One of only two doubly landlocked countries in the world and the only country located entirely in the Alps — specifically, between Austria and Switzerland — Liechtenstein is also one of the smallest countries in the world. Its national currency is the Swiss franc; and it is one of the wealthiest countries in the world and has amongst the lowest crime rates in the world…
…but none of that information really mattered much to me as I drove on European route E43 — which follows along the Rhine River, and is also know at that point as autostrasse A13 — in Switzerland east and then north towards Liechtenstein. You can also travel by train or bus to Liechtenstein; but you cannot travel by airplane, as the country has no airport. The nearest international airport is the one in Zürich.
All I knew was that the scenery improved as I got closer, as you will see in the photographs posted in this article. I exited the highway and immediately entered Liechtenstein as I crossed the Rhine River, followed Zollstrasse east to a traffic circle, where I turned north towards Vaduz, which is the capital city of Liechtenstein.
Do not expect a bustling capital city such as Paris, Rome or London. Think of Vaduz as more like a quaint yet upscale Alpine village.
Vaduz is indeed a city in which you can easily walk, as it is friendly to pedestrians. I parked the car in the large garage located below the Kunstmuseum and decided to take a stroll around town. There was no fee to park the car — unusual for the central area of a capital city in Europe.
There is a visitor center located nearby where friendly and helpful employees do speak English; and they have free information and maps. It is called the Liechtenstein Center; and it is located near the southern end of the Städtle — meaning small town — which is a mostly pedestrian street in the center of Vaduz. Do not be shy about asking them anything pertaining to Liechtenstein, as they will be more than happy to answer any of your questions.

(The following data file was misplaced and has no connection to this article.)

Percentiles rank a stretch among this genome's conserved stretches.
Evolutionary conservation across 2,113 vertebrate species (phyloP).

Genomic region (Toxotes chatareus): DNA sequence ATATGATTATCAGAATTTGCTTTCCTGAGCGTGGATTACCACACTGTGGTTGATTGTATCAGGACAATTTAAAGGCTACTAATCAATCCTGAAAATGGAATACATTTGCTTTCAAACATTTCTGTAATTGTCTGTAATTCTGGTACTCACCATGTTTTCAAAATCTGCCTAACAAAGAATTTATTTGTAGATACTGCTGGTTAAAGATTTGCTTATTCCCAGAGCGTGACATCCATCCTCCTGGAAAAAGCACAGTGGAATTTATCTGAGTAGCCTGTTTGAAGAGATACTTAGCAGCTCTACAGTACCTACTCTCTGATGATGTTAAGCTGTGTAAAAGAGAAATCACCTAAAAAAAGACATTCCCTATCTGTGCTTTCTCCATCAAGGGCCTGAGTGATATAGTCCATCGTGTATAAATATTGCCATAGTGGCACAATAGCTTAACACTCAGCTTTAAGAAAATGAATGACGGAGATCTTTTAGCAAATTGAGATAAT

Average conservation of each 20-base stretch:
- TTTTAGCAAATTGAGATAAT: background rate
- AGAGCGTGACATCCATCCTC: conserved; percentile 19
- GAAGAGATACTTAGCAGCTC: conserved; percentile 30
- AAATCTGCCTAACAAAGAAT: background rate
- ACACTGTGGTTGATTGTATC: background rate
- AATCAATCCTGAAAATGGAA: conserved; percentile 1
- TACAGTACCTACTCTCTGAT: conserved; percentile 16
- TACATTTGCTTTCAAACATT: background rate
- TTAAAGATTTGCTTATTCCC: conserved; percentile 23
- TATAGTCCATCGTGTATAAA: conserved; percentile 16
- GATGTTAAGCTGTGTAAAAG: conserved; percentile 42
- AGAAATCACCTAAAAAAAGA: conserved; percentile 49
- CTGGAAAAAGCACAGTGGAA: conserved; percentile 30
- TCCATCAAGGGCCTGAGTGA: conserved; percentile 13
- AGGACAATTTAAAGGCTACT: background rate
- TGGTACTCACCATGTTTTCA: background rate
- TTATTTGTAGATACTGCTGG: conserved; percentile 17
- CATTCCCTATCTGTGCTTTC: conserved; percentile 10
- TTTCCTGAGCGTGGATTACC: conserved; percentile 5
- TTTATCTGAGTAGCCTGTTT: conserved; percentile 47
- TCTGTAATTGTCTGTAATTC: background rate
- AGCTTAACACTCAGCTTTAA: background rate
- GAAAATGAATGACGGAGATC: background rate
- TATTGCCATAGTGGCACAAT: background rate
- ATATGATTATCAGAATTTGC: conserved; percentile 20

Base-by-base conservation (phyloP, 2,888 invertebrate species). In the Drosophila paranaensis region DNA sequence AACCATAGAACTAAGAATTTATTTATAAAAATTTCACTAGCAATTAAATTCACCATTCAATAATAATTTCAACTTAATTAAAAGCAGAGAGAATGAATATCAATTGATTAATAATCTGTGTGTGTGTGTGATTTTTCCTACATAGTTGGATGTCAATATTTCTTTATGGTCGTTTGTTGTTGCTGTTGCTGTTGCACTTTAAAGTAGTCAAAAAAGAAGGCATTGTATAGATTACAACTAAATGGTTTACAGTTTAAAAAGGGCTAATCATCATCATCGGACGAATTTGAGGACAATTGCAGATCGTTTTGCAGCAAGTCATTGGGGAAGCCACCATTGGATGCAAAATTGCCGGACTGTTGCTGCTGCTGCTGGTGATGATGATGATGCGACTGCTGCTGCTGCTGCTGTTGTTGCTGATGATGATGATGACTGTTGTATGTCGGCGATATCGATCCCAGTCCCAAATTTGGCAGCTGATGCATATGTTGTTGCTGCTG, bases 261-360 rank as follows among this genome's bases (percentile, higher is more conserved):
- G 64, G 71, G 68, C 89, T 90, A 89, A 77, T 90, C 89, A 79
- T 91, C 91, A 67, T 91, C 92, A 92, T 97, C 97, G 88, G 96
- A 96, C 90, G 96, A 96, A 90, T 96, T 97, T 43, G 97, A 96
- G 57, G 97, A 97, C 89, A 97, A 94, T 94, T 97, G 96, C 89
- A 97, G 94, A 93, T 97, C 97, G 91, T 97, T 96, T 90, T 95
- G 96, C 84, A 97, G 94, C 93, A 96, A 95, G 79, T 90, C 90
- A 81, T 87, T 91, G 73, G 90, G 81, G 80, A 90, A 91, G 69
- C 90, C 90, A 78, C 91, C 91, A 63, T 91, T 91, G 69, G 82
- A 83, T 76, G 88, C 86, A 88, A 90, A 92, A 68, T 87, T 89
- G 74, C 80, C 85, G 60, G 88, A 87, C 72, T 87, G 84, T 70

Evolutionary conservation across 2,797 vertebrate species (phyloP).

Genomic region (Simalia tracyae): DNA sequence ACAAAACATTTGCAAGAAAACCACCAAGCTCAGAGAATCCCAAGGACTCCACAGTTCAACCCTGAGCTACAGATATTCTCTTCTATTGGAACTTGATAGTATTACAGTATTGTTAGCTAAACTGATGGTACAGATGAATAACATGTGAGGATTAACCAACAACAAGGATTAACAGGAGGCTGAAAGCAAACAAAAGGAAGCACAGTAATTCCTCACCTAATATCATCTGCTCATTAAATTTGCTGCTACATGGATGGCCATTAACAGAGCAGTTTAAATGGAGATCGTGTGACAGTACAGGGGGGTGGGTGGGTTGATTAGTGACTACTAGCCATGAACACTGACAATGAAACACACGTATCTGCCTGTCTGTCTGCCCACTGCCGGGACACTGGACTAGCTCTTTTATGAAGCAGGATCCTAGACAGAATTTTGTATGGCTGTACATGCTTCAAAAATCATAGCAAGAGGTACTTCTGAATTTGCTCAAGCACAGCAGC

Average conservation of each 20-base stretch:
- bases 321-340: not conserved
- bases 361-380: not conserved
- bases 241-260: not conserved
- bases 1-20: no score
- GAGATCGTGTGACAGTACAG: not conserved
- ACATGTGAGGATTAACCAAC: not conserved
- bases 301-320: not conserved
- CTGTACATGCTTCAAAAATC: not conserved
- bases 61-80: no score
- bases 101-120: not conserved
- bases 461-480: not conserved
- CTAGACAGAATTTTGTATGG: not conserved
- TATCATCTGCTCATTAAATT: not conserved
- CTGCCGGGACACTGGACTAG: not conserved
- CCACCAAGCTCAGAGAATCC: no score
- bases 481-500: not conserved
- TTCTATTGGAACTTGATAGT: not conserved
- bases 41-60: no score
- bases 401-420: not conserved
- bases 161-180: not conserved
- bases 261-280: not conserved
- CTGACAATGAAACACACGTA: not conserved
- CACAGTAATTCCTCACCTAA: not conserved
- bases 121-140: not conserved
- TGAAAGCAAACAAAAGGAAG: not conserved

After wandering around the town — it will not take all that long — I decided to drive east across the country — a whopping 13 kilometres, or just greater than eight miles — on Bergstrasse to the village of Malbun…
…but as I was driving up the mountain, I just had to stop in the village of Triesenberg and take pictures of the scenery.
Do not think that the drive would only be a few minutes just because it is only eight miles. Think more of almost a half hour, thanks to the mountainous Alpine terrain. In fact, part of the route is through a mountain via a tunnel.
I was greeted by a blanket of white on the other side of the tunnel.
It was as though I entered a different world almost a mile above sea level in altitude. The ambient temperature was considerably cooler than in Vaduz, where no jacket was needed.
The village of Malbun seemed desolate and almost isolated; but it is the home of the only ski resort in Liechtenstein — and I suppose it was not the season for skiing just yet.
On my descent back towards Vaduz, I was fortunate enough to watch the sun setting behind the mountains in Switzerland.
I bade farewell to Vaduz as I looked at the town one last time before driving back to France through Switzerland and Germany.
Liechtenstein is definitely worth a visit, in my opinion. I did not stay overnight; but if you do, you have a choice of two dozen options for lodging — but none from the major hotel chains. Strangely enough and unusual for me is that I did not have time to eat a meal to sample a typical dish of Liechtenstein, as I was far more interested in the views and exploring the country.